Ancient Night combines many short stories from the oral tradition, like the one of the bunny and the possum, as well as the invented rivalry between the two that serves to tell the story of what happens at night behind the maize: the adventures of a hard-working bunny and an audacious possum that come and go through the field, making the moon change its appearance and the night transform into day. This silent album is inspired in the complex and monumental Middle American thinking, which conceives the origin of things in a dual way; due to this, the also illustrator of The well of the mice represents multiple dualities, like the day and night, life and death, down and up, darkness and light, among others that when putting them with their opposite they maintain the balance.
Discover the history of one of the world’s most influential civilizations. Based on the Cyrus Tang Hall of China exhibit at The Field Museum, China: A History traces the 7,000-year story of this diverse land. Full-color maps, photos, and illustrations of the people, landscape, artifacts, and rare objects bring the history of this nation to life! Young readers learn about prehistoric China, follow the reign of emperors and dynasties, and come to understand how China became the world power that it is today. The book also explores the role of children and women in everyday life as well as how religion, politics, and economics shaped the deep traditions and dynamic changes of modern China. This book stands alone from the exhibition and is a go-to resource for young readers looking to learn more about this powerful nation. It includes a timeline, bibliography, and index.
Autobiographical memoir of a young Italian cartoonist, writing and drawing under the nom-de-plume Zerocalcare, who volunteers with the Rojava Calling organization and heads into the Middle East to support and observe the Kurdish resistance in Syria as they struggle against the advancing forces of the Islamic State. He winds up in the small town of Mesher, near the Turkish-Syrian border as a journalist and aid worker, and from there he travels into Ayn al-Arab, a majority-Kurd town in the Rojava region of Syria. As he receives an education into the war from the Kurdish perspective, he meets the women fighting in the all-female Kurdish volunteer army (the Yekeineyen Parastina Jin, or Women’s Defense Units), struggling to simultaneously fight off the Islamic State even as they take strides for Kurdish independence and attempt a restructuring of traditional patriarchal Kurdish society.
Antonio Sacre weaves the Spanish language, Cuban and Mexican customs, and Irish humor into a book of humor, inspiration, tradition, and family.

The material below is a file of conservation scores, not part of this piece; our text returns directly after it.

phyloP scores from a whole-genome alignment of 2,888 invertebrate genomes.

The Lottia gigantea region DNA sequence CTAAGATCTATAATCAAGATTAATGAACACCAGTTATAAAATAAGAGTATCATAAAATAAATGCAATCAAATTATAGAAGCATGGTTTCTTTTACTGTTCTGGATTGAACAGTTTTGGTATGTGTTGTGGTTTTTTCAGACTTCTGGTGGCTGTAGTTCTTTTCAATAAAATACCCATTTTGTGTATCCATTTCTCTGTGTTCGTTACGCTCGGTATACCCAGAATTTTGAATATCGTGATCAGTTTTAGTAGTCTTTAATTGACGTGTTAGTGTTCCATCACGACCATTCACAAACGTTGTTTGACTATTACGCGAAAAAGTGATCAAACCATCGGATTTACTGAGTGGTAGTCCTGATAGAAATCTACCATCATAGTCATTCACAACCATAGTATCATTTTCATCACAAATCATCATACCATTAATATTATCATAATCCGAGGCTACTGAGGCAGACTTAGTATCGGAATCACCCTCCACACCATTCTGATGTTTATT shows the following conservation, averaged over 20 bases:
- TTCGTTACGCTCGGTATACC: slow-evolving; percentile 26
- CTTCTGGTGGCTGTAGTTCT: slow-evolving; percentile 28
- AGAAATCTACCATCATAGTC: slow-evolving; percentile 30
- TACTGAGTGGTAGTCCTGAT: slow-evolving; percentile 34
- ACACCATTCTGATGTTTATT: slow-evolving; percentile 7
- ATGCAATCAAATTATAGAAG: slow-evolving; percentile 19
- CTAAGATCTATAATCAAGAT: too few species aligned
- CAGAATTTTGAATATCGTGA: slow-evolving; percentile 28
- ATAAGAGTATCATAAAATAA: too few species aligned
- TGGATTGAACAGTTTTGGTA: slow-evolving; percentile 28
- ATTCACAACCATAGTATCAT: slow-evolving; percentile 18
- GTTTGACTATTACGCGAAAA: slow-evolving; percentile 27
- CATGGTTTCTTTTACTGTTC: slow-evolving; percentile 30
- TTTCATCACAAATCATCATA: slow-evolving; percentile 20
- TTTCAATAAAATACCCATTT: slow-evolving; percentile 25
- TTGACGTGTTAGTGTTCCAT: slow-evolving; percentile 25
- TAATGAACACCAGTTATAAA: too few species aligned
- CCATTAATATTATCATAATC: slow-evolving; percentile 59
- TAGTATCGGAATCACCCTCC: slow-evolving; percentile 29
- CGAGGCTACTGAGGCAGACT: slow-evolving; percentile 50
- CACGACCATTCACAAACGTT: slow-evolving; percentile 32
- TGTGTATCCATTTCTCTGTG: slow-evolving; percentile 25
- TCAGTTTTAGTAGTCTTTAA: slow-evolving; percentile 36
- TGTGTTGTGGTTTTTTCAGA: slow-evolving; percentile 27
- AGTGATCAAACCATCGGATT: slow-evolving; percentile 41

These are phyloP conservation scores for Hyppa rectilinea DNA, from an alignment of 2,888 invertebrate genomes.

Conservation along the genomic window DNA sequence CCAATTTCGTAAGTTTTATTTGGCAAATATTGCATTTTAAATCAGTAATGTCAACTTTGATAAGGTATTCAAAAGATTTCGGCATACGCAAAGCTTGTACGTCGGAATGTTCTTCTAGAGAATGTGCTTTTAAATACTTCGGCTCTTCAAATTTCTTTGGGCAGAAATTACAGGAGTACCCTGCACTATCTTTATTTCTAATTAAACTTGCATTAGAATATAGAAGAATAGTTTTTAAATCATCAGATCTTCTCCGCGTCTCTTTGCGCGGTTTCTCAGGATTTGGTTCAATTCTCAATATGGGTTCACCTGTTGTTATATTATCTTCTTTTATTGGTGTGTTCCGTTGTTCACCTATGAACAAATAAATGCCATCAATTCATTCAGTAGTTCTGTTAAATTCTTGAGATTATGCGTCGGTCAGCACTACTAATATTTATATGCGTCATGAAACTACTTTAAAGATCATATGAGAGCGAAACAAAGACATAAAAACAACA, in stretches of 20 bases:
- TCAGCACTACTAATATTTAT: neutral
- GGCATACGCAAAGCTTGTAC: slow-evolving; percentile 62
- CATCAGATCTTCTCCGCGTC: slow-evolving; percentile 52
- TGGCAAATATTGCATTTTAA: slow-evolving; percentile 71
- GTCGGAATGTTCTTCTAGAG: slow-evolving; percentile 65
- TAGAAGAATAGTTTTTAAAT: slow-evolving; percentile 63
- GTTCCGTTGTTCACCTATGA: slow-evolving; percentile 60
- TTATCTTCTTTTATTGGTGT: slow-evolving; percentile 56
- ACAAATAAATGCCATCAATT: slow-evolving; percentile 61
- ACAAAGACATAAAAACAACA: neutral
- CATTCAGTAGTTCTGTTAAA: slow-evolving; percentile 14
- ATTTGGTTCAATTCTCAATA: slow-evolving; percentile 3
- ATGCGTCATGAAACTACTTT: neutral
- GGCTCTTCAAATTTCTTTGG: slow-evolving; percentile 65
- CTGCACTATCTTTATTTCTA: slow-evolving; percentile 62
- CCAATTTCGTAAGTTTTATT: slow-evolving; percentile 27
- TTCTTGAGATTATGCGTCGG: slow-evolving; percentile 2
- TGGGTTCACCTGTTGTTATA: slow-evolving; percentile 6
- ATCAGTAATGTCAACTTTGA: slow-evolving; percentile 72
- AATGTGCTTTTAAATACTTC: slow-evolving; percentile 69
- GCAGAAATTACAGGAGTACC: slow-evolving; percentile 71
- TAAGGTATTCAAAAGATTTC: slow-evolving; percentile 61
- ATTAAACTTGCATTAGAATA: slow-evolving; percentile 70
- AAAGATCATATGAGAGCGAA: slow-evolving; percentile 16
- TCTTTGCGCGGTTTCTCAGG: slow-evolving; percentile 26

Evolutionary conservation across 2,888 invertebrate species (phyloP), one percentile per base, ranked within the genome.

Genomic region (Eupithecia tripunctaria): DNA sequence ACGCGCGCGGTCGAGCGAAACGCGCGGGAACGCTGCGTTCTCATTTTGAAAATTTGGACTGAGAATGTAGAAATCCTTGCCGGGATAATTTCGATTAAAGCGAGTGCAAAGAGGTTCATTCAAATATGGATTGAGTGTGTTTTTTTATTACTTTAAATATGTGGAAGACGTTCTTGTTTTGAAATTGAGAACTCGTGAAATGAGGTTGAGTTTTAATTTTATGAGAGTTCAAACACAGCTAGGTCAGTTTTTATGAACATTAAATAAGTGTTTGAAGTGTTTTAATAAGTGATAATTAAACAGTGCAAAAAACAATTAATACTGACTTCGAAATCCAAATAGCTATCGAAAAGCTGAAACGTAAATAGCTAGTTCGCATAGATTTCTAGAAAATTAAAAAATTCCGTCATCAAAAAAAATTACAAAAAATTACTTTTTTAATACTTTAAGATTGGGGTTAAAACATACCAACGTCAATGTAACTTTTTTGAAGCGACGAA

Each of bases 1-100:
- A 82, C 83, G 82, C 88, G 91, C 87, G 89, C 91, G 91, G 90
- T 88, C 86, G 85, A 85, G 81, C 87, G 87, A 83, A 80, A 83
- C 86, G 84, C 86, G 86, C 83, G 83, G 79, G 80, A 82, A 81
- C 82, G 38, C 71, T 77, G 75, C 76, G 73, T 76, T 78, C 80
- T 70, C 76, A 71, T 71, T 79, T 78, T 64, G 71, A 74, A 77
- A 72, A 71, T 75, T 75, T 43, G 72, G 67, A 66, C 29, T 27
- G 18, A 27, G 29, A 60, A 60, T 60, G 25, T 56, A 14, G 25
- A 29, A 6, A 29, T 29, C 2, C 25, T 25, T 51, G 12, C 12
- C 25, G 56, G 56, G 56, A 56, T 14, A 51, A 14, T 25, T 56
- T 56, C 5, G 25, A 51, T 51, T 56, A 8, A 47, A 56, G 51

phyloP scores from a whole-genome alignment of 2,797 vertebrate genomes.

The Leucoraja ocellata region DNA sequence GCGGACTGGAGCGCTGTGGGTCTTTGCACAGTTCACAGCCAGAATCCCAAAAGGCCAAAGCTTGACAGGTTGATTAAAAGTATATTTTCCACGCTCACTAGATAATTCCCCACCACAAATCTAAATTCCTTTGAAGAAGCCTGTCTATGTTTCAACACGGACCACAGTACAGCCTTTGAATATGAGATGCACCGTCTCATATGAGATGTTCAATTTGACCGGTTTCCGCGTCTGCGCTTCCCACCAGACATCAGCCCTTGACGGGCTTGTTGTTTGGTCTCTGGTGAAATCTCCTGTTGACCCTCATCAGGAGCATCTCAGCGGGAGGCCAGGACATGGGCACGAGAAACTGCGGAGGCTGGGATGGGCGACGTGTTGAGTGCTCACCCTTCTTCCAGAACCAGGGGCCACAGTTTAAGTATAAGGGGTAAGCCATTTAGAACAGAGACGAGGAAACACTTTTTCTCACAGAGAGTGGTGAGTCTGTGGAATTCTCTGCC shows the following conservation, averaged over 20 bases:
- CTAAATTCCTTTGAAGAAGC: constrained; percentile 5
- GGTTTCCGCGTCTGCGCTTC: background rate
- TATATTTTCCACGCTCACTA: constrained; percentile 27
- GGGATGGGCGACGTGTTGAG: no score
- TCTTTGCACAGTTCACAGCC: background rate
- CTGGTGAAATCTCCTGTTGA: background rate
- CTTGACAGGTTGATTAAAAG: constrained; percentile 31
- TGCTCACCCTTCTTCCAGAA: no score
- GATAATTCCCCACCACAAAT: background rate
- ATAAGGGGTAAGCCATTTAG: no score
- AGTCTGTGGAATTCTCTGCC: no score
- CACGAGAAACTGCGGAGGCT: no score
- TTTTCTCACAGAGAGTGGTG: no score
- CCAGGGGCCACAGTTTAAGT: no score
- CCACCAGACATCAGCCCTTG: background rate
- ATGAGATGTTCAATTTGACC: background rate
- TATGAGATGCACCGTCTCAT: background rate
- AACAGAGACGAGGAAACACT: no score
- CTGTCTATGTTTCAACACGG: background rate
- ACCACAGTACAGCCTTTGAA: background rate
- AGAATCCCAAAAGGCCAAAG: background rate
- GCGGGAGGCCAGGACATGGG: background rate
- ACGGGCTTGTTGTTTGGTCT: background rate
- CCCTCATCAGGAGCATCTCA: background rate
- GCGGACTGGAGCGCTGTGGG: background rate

A bitterly jealous brother, a cold-hearted husband, a monk who mistakes desire for piety, a fraudulent merchant who meets his match in a supernatural river otter, a samurai who makes the ultimate sacrifice — the motives and pathologies underlying these traditional Japanese folktale characters are explored with haunting results.
Because the brave little parrot does the thing that comes from its heart as it takes precious drops of water to the burning forest, things change in ways no one could imagine.
As her beloved grandfather, chief of the Maori tribe of Whangara, New Zealand, struggles to lead in difficult times and to find a male successor, young Kahu is developing a mysterious relationship with whales, particularly the ancient bull whale.
The future is often foretold in stories of the past. As families flee the Debaltseve in Eastern Ukraine in 2015, Ken Goodman’s The Smart One: A Grandfather’s Tale takes us back to families fleeing persecution in Eastern Europe at the turn of the Twentieth Century. It is a compelling story of Jewish migration to America, which begins in Smorgon, now in Belarus, a former Soviet Republic, but at the time Smorgon was in Vilnius, a district of Lithuania, and a part of the Russian Empire.
At the beginning of the world, it was dark and silent and nothing stirred anywhere, until a voice roused the sleeping Sun Mother in the sky, telling her it was time to wake up all the creatures of the earth. The indigenous people of Australia believe that their first ancestors created the world and its laws. They also believe that the world is still being created in a continual process they call The Dreamtime.
The familiar cumulative nursery rhyme is illustrated with scenes placing the characters in an Aotearoa, New Zealand, setting during the early 19th century.